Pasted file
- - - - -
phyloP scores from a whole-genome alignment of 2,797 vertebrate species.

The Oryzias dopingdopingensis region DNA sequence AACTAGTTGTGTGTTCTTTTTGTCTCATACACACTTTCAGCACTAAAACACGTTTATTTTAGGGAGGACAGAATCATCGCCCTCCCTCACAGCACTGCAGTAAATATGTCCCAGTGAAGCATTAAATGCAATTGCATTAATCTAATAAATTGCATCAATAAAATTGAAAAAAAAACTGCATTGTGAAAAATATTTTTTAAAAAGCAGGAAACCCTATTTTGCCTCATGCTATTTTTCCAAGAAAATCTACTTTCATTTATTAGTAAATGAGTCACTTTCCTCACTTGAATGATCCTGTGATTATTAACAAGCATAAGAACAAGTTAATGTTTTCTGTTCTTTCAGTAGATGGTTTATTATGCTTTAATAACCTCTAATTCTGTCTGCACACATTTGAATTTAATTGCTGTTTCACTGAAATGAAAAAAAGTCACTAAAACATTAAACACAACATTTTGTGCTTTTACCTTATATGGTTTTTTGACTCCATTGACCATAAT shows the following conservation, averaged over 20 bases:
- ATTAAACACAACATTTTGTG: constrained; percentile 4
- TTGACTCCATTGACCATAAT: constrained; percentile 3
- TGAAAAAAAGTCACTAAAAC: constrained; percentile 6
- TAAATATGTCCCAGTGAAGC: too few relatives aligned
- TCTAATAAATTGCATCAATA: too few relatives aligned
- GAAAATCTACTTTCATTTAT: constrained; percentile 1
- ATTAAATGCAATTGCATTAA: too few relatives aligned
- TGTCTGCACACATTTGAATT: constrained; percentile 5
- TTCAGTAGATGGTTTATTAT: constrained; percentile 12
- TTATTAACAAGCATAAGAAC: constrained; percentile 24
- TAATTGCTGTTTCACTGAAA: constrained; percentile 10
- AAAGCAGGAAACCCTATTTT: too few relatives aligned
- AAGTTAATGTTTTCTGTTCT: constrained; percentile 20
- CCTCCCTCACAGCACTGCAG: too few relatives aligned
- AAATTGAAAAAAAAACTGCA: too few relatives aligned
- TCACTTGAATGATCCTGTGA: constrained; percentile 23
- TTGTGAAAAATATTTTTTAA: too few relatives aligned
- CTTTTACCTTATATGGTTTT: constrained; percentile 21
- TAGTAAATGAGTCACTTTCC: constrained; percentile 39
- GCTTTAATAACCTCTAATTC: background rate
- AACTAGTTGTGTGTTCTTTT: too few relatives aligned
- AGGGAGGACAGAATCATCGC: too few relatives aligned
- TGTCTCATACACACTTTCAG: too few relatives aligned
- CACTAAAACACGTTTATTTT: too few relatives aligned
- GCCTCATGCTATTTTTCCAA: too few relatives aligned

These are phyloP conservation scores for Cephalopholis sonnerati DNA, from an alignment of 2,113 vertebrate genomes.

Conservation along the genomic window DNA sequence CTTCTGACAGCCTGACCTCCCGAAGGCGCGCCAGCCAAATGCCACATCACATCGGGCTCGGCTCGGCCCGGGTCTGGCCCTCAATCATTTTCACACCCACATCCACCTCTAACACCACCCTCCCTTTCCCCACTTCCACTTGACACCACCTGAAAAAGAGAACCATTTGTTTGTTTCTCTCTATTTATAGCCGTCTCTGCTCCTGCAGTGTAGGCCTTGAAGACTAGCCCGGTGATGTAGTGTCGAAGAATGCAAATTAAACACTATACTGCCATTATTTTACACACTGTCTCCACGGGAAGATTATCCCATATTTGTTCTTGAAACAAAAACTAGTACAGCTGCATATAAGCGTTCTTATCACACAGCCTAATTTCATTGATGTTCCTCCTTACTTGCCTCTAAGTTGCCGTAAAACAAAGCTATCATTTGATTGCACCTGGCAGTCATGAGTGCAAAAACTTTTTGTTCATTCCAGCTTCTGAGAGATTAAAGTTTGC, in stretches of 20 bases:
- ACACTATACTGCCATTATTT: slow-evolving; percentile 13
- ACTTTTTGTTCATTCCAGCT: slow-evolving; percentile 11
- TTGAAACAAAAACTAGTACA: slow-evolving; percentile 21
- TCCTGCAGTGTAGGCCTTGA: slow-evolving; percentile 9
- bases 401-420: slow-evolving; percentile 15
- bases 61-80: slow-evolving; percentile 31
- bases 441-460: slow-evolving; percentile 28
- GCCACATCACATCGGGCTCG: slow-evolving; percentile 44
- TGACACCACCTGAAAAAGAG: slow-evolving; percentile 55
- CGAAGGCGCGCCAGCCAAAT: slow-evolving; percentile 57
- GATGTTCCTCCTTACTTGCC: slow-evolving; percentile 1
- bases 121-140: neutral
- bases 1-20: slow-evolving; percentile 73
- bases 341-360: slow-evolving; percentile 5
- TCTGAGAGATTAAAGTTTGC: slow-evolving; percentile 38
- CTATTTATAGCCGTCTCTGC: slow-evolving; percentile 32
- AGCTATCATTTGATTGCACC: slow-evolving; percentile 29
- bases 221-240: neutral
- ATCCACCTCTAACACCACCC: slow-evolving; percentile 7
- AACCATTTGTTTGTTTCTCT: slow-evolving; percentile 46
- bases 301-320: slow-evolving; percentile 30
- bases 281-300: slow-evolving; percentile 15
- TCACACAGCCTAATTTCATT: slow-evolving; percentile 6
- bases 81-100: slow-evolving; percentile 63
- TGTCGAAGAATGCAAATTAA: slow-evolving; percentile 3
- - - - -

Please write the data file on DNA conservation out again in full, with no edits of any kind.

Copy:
phyloP scores from a whole-genome alignment of 2,797 vertebrate species.

The Oryzias dopingdopingensis region DNA sequence AACTAGTTGTGTGTTCTTTTTGTCTCATACACACTTTCAGCACTAAAACACGTTTATTTTAGGGAGGACAGAATCATCGCCCTCCCTCACAGCACTGCAGTAAATATGTCCCAGTGAAGCATTAAATGCAATTGCATTAATCTAATAAATTGCATCAATAAAATTGAAAAAAAAACTGCATTGTGAAAAATATTTTTTAAAAAGCAGGAAACCCTATTTTGCCTCATGCTATTTTTCCAAGAAAATCTACTTTCATTTATTAGTAAATGAGTCACTTTCCTCACTTGAATGATCCTGTGATTATTAACAAGCATAAGAACAAGTTAATGTTTTCTGTTCTTTCAGTAGATGGTTTATTATGCTTTAATAACCTCTAATTCTGTCTGCACACATTTGAATTTAATTGCTGTTTCACTGAAATGAAAAAAAGTCACTAAAACATTAAACACAACATTTTGTGCTTTTACCTTATATGGTTTTTTGACTCCATTGACCATAAT shows the following conservation, averaged over 20 bases:
- ATTAAACACAACATTTTGTG: constrained; percentile 4
- TTGACTCCATTGACCATAAT: constrained; percentile 3
- TGAAAAAAAGTCACTAAAAC: constrained; percentile 6
- TAAATATGTCCCAGTGAAGC: too few relatives aligned
- TCTAATAAATTGCATCAATA: too few relatives aligned
- GAAAATCTACTTTCATTTAT: constrained; percentile 1
- ATTAAATGCAATTGCATTAA: too few relatives aligned
- TGTCTGCACACATTTGAATT: constrained; percentile 5
- TTCAGTAGATGGTTTATTAT: constrained; percentile 12
- TTATTAACAAGCATAAGAAC: constrained; percentile 24
- TAATTGCTGTTTCACTGAAA: constrained; percentile 10
- AAAGCAGGAAACCCTATTTT: too few relatives aligned
- AAGTTAATGTTTTCTGTTCT: constrained; percentile 20
- CCTCCCTCACAGCACTGCAG: too few relatives aligned
- AAATTGAAAAAAAAACTGCA: too few relatives aligned
- TCACTTGAATGATCCTGTGA: constrained; percentile 23
- TTGTGAAAAATATTTTTTAA: too few relatives aligned
- CTTTTACCTTATATGGTTTT: constrained; percentile 21
- TAGTAAATGAGTCACTTTCC: constrained; percentile 39
- GCTTTAATAACCTCTAATTC: background rate
- AACTAGTTGTGTGTTCTTTT: too few relatives aligned
- AGGGAGGACAGAATCATCGC: too few relatives aligned
- TGTCTCATACACACTTTCAG: too few relatives aligned
- CACTAAAACACGTTTATTTT: too few relatives aligned
- GCCTCATGCTATTTTTCCAA: too few relatives aligned

These are phyloP conservation scores for Cephalopholis sonnerati DNA, from an alignment of 2,113 vertebrate genomes.

Conservation along the genomic window DNA sequence CTTCTGACAGCCTGACCTCCCGAAGGCGCGCCAGCCAAATGCCACATCACATCGGGCTCGGCTCGGCCCGGGTCTGGCCCTCAATCATTTTCACACCCACATCCACCTCTAACACCACCCTCCCTTTCCCCACTTCCACTTGACACCACCTGAAAAAGAGAACCATTTGTTTGTTTCTCTCTATTTATAGCCGTCTCTGCTCCTGCAGTGTAGGCCTTGAAGACTAGCCCGGTGATGTAGTGTCGAAGAATGCAAATTAAACACTATACTGCCATTATTTTACACACTGTCTCCACGGGAAGATTATCCCATATTTGTTCTTGAAACAAAAACTAGTACAGCTGCATATAAGCGTTCTTATCACACAGCCTAATTTCATTGATGTTCCTCCTTACTTGCCTCTAAGTTGCCGTAAAACAAAGCTATCATTTGATTGCACCTGGCAGTCATGAGTGCAAAAACTTTTTGTTCATTCCAGCTTCTGAGAGATTAAAGTTTGC, in stretches of 20 bases:
- ACACTATACTGCCATTATTT: slow-evolving; percentile 13
- ACTTTTTGTTCATTCCAGCT: slow-evolving; percentile 11
- TTGAAACAAAAACTAGTACA: slow-evolving; percentile 21
- TCCTGCAGTGTAGGCCTTGA: slow-evolving; percentile 9
- bases 401-420: slow-evolving; percentile 15
- bases 61-80: slow-evolving; percentile 31
- bases 441-460: slow-evolving; percentile 28
- GCCACATCACATCGGGCTCG: slow-evolving; percentile 44
- TGACACCACCTGAAAAAGAG: slow-evolving; percentile 55
- CGAAGGCGCGCCAGCCAAAT: slow-evolving; percentile 57
- GATGTTCCTCCTTACTTGCC: slow-evolving; percentile 1
- bases 121-140: neutral
- bases 1-20: slow-evolving; percentile 73
- bases 341-360: slow-evolving; percentile 5
- TCTGAGAGATTAAAGTTTGC: slow-evolving; percentile 38
- CTATTTATAGCCGTCTCTGC: slow-evolving; percentile 32
- AGCTATCATTTGATTGCACC: slow-evolving; percentile 29
- bases 221-240: neutral
- ATCCACCTCTAACACCACCC: slow-evolving; percentile 7
- AACCATTTGTTTGTTTCTCT: slow-evolving; percentile 46
- bases 301-320: slow-evolving; percentile 30
- bases 281-300: slow-evolving; percentile 15
- TCACACAGCCTAATTTCATT: slow-evolving; percentile 6
- bases 81-100: slow-evolving; percentile 63
- TGTCGAAGAATGCAAATTAA: slow-evolving; percentile 3